def create
    redirect_to posts_show_search_path Post.process_search_params(params[:search])
  end
  def show
    @posts = Post.search_from_params(params)
  end
end

Starting to look a little cleaner, right? And also, we haven’t defined any methods outside of the normal (create, show, edit, update, delete) which makes all our controllers consistent and predictable. We’ve also got some nice routes that look reasonably RESTful (I’ve tried to avoid using the term RESTful as I don’t want to get into the semantics of REST, but I’m feeling reckless today!). We can now also move our views out of the posts folder into the separate posts_searches and posts_status folders; much less clutter. Hopefully this (rather long!) post has given you an idea of how to structure your controllers and routes in a manageable, consistent and predictable way.

Summary (TL;DR)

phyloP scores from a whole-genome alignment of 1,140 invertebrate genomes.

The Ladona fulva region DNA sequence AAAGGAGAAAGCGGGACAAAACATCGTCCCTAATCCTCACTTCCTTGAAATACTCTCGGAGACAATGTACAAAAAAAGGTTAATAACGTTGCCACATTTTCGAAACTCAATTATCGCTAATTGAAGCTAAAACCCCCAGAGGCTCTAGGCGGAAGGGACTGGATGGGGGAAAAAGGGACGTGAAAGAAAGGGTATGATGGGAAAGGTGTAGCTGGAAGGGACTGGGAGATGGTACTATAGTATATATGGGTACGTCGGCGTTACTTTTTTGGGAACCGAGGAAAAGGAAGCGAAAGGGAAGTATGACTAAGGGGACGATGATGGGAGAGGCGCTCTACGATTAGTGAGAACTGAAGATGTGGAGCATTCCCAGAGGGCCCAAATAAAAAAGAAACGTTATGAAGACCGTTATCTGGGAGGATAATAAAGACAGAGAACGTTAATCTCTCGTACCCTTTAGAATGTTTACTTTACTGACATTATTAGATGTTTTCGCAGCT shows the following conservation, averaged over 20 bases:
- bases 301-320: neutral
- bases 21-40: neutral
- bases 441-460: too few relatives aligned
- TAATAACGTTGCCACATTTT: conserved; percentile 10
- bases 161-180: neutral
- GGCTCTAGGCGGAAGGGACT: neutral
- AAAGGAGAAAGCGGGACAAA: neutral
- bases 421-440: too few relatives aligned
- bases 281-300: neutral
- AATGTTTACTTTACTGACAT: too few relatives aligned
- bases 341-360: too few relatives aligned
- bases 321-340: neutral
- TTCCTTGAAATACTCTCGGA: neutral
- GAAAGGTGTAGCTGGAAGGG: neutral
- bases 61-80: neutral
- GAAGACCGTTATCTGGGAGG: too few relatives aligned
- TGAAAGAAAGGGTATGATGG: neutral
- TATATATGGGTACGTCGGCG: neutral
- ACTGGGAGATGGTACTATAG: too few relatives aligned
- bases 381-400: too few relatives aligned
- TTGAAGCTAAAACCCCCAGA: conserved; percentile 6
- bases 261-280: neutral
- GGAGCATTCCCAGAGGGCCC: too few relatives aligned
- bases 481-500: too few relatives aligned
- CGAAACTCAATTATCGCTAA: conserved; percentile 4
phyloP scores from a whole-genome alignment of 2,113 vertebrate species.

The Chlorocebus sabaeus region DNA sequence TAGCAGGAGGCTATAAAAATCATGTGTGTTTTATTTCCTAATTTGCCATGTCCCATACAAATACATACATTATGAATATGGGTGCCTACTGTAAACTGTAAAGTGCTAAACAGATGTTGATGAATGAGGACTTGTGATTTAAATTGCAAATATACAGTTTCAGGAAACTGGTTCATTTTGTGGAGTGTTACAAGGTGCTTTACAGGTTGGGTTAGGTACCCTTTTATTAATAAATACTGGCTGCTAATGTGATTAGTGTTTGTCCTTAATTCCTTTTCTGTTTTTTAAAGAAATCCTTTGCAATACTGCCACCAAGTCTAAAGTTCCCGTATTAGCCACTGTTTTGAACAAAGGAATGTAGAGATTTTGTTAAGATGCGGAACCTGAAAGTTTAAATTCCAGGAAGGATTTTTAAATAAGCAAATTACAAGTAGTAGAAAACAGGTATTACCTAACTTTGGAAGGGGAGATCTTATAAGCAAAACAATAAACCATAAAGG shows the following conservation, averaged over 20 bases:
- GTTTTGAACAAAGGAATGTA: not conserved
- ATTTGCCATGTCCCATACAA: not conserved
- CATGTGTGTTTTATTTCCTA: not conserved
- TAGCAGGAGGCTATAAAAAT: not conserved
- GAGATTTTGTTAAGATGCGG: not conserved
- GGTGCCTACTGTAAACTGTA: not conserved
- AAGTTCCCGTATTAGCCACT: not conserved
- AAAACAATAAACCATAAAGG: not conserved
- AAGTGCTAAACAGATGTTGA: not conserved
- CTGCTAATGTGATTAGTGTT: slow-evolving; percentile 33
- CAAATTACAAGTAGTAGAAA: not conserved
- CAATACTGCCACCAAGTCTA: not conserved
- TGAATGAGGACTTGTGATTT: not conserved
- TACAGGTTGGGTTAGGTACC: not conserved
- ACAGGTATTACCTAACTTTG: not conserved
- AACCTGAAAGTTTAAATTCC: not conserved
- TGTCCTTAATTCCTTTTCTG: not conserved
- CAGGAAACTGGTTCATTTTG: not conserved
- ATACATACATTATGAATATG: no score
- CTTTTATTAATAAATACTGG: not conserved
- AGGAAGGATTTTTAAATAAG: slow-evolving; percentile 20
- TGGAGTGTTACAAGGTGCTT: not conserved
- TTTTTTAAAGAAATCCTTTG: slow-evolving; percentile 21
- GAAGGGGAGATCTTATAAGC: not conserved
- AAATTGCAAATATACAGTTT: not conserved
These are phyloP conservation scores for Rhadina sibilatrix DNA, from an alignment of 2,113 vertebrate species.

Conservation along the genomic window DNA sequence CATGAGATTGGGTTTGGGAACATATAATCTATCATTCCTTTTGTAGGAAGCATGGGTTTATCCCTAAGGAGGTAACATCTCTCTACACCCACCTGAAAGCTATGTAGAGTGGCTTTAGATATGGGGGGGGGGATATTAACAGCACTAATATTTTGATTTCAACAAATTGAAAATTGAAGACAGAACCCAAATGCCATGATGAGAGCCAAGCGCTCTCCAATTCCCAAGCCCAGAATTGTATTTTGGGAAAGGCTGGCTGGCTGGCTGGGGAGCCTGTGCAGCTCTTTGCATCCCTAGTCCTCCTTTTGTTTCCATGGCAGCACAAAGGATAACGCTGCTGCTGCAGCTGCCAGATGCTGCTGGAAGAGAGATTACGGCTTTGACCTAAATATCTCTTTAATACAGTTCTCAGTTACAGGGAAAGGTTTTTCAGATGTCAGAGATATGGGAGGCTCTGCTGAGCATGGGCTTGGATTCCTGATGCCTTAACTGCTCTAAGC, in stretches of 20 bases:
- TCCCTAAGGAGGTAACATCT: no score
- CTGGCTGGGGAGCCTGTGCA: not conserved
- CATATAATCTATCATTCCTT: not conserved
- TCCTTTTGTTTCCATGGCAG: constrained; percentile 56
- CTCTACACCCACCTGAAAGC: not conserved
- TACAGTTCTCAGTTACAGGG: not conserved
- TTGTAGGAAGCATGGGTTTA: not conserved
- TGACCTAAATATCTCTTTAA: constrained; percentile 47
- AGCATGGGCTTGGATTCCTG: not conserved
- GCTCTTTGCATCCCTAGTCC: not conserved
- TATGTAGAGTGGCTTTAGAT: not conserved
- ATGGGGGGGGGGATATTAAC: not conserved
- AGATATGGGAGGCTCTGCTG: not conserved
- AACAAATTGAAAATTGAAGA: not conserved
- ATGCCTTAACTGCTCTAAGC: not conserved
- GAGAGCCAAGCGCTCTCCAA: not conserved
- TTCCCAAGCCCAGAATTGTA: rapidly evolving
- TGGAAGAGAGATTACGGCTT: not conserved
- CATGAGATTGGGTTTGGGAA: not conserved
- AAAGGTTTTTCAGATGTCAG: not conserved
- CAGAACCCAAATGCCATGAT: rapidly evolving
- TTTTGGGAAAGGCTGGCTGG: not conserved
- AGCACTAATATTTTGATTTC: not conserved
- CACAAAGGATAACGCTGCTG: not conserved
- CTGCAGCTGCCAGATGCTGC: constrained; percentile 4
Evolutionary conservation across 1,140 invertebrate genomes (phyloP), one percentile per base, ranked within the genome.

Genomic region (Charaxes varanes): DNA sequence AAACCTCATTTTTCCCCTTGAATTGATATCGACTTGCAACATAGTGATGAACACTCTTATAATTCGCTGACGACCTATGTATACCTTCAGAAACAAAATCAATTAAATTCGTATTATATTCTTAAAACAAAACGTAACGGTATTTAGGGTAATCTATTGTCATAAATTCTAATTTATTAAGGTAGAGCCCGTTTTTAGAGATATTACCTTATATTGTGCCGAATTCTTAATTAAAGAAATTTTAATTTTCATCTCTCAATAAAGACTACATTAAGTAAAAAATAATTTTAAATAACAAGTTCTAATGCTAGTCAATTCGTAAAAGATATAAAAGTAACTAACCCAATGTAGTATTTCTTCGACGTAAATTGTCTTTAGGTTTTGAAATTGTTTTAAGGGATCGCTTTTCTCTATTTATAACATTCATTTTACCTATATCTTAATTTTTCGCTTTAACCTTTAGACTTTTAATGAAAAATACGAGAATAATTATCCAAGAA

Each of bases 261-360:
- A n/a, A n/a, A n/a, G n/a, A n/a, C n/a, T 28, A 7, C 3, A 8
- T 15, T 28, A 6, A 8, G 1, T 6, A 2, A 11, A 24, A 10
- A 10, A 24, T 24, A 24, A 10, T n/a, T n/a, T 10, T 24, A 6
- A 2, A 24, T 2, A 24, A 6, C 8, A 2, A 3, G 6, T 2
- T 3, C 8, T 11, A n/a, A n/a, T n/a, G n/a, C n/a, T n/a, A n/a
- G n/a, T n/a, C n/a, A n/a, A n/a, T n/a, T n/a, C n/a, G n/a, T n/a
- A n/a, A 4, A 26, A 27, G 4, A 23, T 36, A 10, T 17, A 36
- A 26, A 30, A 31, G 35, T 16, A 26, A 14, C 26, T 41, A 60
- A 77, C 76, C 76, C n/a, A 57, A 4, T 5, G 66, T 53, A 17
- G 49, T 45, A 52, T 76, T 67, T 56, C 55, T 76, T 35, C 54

Resource routing in Rails can be used outside of persistence or AR objects to provide predictable, clean and RESTful routes for your application’s behaviour. This practice encourages the separation of concerns by creating new controllers, methods and views which are responsible for specific behaviours of the system making the code easier to understand, navigate and test.

Another example

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resources :bookings do
  resource :cancellation, :controller => :booking_cancellation_controller
end

# Cancellation page: /bookings/1/cancellation/new (BookingsCancellationController GET new)
# Process the cancellation: /bookings/1/cancellation (BookingsCancellationController POST create)